City says “lessons learned” in response to failed Ramada Inn housing project
After months of reporting about whether the stalled Ramada Inn project would come to fruition – and repeated commitments to continuing to work with the developer – the City of Asheville acknowledged that the situation is “a regrettable outcome for our community and for the people the project was intended to serve” in a statement posted on the city’s website.
The motel conversion project was meant to house more than 100 unhoused people – instead the property remained stagnant for years. The California developers behind the project, Shangri-La and Step Up, face a $100 million lawsuit for alleged fraud and breach of contract for its handling of seven publicly-funded housing projects in California. In December, the developers lost the Ramada Inn property in a foreclosure.
“The city deeply regrets and is disappointed in this outcome,” spokesperson Kim Miller said in the statement.
Earlier this month, Asheville Mayor Esther Manheimer told BPR the city will no longer be working with the Shangri-La and Step Up, and that the city would pull the plug on the $1.5 million it said it would provide Step Up. The money was intended to provide wraparound services, i.e., case management, counseling, crisis care, and other social support for the tenants, the majority of whom would come directly off the street to live at the Ramada.
“The only money the city spent on this project was in due diligence when the city had had the Ramada Inn under contract to purchase, which contract the City transferred to Shangri-La,” Manheimer wrote in an email to BPR. “And the 1.5 million committed to Step Up to provide wraparound services for those that were supposed to be housed at this location, will not be paid by the City to Step Up.”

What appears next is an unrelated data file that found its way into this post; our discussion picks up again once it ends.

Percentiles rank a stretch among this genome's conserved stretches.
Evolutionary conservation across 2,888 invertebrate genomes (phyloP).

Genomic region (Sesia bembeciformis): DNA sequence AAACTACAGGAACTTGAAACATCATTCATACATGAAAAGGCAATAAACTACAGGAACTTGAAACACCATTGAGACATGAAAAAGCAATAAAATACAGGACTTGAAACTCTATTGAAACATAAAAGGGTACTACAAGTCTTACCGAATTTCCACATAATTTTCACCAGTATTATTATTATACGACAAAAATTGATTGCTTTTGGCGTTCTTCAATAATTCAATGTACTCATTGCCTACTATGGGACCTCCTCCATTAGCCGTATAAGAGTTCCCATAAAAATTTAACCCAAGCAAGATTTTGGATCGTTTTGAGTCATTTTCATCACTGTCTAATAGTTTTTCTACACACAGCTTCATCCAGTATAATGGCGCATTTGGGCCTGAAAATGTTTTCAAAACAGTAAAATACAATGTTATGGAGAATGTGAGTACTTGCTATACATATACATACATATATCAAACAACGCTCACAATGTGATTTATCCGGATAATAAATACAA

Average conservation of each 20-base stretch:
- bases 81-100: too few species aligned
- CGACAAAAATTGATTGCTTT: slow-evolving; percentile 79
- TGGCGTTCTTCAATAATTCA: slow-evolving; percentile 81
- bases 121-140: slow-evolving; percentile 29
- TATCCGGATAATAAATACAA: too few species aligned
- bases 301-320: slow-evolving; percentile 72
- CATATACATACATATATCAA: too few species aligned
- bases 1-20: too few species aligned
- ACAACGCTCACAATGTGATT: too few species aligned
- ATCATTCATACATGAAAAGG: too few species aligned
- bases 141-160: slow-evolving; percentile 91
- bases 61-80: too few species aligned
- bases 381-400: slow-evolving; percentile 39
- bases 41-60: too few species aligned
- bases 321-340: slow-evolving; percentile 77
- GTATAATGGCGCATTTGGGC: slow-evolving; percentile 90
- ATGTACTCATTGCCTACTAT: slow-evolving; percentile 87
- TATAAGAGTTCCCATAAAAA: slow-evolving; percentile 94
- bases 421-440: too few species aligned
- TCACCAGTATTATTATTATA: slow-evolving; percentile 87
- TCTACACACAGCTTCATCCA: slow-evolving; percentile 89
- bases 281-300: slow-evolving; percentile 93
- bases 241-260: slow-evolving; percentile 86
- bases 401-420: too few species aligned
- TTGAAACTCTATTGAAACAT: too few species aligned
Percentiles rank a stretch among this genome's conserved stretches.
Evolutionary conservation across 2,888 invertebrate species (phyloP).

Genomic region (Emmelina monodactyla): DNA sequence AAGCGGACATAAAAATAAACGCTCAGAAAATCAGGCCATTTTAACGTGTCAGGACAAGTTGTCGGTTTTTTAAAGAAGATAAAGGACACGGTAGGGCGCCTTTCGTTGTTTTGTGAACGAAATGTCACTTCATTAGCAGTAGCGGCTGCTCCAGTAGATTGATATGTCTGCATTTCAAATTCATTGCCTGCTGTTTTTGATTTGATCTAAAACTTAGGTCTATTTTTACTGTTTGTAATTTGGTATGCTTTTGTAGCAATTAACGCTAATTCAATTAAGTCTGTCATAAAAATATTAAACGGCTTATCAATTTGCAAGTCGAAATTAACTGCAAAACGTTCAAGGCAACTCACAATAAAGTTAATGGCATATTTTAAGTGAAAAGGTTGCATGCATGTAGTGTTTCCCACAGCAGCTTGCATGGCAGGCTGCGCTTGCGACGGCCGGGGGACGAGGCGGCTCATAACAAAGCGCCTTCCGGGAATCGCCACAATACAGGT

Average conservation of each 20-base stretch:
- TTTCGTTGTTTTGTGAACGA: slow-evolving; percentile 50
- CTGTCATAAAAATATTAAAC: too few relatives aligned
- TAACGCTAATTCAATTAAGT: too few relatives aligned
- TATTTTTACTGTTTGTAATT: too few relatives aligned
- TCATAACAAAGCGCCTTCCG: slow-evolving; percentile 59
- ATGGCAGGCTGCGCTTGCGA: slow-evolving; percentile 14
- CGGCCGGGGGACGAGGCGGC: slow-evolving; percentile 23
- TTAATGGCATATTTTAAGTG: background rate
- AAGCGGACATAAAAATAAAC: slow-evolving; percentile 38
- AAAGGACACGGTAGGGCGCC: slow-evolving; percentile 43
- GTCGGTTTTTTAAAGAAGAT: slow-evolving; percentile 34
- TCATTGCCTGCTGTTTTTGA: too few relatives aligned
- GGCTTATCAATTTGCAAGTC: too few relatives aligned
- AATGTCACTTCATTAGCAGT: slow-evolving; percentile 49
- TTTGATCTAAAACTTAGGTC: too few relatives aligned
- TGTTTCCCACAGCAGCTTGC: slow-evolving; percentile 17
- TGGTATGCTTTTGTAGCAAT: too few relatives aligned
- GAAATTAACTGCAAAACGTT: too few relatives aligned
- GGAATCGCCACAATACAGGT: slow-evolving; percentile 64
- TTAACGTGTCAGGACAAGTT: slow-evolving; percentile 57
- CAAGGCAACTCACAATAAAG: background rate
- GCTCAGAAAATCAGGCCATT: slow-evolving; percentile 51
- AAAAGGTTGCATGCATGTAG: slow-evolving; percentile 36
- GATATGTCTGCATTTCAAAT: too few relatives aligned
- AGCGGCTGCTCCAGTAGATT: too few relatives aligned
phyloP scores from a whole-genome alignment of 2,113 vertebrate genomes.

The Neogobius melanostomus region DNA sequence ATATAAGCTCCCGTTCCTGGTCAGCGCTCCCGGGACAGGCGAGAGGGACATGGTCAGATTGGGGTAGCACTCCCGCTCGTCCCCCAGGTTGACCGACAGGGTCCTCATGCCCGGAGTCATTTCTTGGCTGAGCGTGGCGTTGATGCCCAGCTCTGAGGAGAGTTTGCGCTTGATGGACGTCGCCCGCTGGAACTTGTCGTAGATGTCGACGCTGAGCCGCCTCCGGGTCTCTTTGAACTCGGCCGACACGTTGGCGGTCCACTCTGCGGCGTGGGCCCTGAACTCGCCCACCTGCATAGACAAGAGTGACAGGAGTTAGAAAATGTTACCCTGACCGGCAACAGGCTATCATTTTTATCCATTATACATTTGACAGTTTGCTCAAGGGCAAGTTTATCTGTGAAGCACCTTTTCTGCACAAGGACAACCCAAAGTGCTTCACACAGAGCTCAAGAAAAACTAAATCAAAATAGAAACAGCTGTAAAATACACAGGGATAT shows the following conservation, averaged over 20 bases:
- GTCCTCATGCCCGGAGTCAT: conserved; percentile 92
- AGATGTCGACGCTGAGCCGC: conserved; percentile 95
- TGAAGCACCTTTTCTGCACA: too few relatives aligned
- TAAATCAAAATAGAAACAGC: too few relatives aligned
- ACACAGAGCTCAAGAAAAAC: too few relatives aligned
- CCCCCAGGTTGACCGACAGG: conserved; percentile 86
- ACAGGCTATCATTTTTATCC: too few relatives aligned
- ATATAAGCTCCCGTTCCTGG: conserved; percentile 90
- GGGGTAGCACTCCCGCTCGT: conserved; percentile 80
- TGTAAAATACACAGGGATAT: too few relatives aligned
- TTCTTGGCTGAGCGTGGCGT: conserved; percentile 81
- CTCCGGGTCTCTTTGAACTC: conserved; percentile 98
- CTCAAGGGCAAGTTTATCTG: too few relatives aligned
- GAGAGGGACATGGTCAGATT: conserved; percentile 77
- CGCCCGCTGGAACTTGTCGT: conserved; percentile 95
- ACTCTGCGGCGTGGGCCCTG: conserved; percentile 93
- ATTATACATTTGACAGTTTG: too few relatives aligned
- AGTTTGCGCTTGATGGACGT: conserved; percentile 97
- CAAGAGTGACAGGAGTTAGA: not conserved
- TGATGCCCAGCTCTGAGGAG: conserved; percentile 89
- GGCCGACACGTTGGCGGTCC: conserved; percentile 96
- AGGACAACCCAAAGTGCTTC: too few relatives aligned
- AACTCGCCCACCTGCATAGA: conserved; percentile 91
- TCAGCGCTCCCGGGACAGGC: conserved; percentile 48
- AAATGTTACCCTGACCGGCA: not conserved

While the city maintains there were no major financial setbacks caused by the failed project, Miller acknowledged that there were lessons learned, both in its initial attempt to convert the Ramada Inn into a low-barrier shelter and its decision to partner with Shangri-La and Step Up.
“With both projects attempted at the Ramada location, the city’s goal was to provide responsive action and bold solutions for critical community issues, but in both situations, the city acted alone without community partnerships,” Miller said. “We have since learned that our best response is a collective response.”
One way that the city lacked a collective response is through its coordination of the Asheville-Buncombe Continuum of Care (CoC), a federal program that helps communities address homelessness. The CoC did not meet federal requirements in several ways.
“At the time of the Ramada projects, the local Continuum of Care’s role was not well understood or executed,” Miller acknowledged.
The city served as the lead agency for the CoC. In December, the city held a joint meeting with Buncombe County announcing plans to overhaul its Continuum of Care (CoC) and restructure it from a primarily city-led affair into a self-governing entity that is more of a formal and collaborative planning body.
The CoC, up until that point, had been governed by the Asheville-Buncombe Homeless Initiative Advisory Committee, with the city serving as its lead agency since its 2010 inception. During that time, the CoC never had a formal charter or a membership body, despite federal guidelines mandating both.
Emily Ball, the city’s homeless strategy division manager, said of the old configuration: “It’s unclear who’s doing what, how to participate, who has power, what our outcomes are, and where our opportunities are.”
Now that the CoC is restructuring, Miller said the community will be better positioned.
“The city remains committed to full participation to ensure future efforts like these to address homelessness include city leadership but are not led by the city alone,” she wrote.
What’s next for the property?
The Ramada Inn property remains deed restricted, meaning the hotel can only be used for housing that services people exiting homelessness, according to Miller. The property currently belongs to Stormfield Capital, the lender who acquired the property after Shangri-La defaulted on a $6.3 million bridge loan.
The city’s statement did not indicate what, if any, communications city officials have with the lender.
“The city is eager to learn the lender’s plans for the property in light of the deed restriction,” Miller wrote. “Those plans will be part of an evaluation of the best use of the $1.5 million previously allocated to the initial project.”
Stormfield Capital declined to comment multiple times on its plans for the property.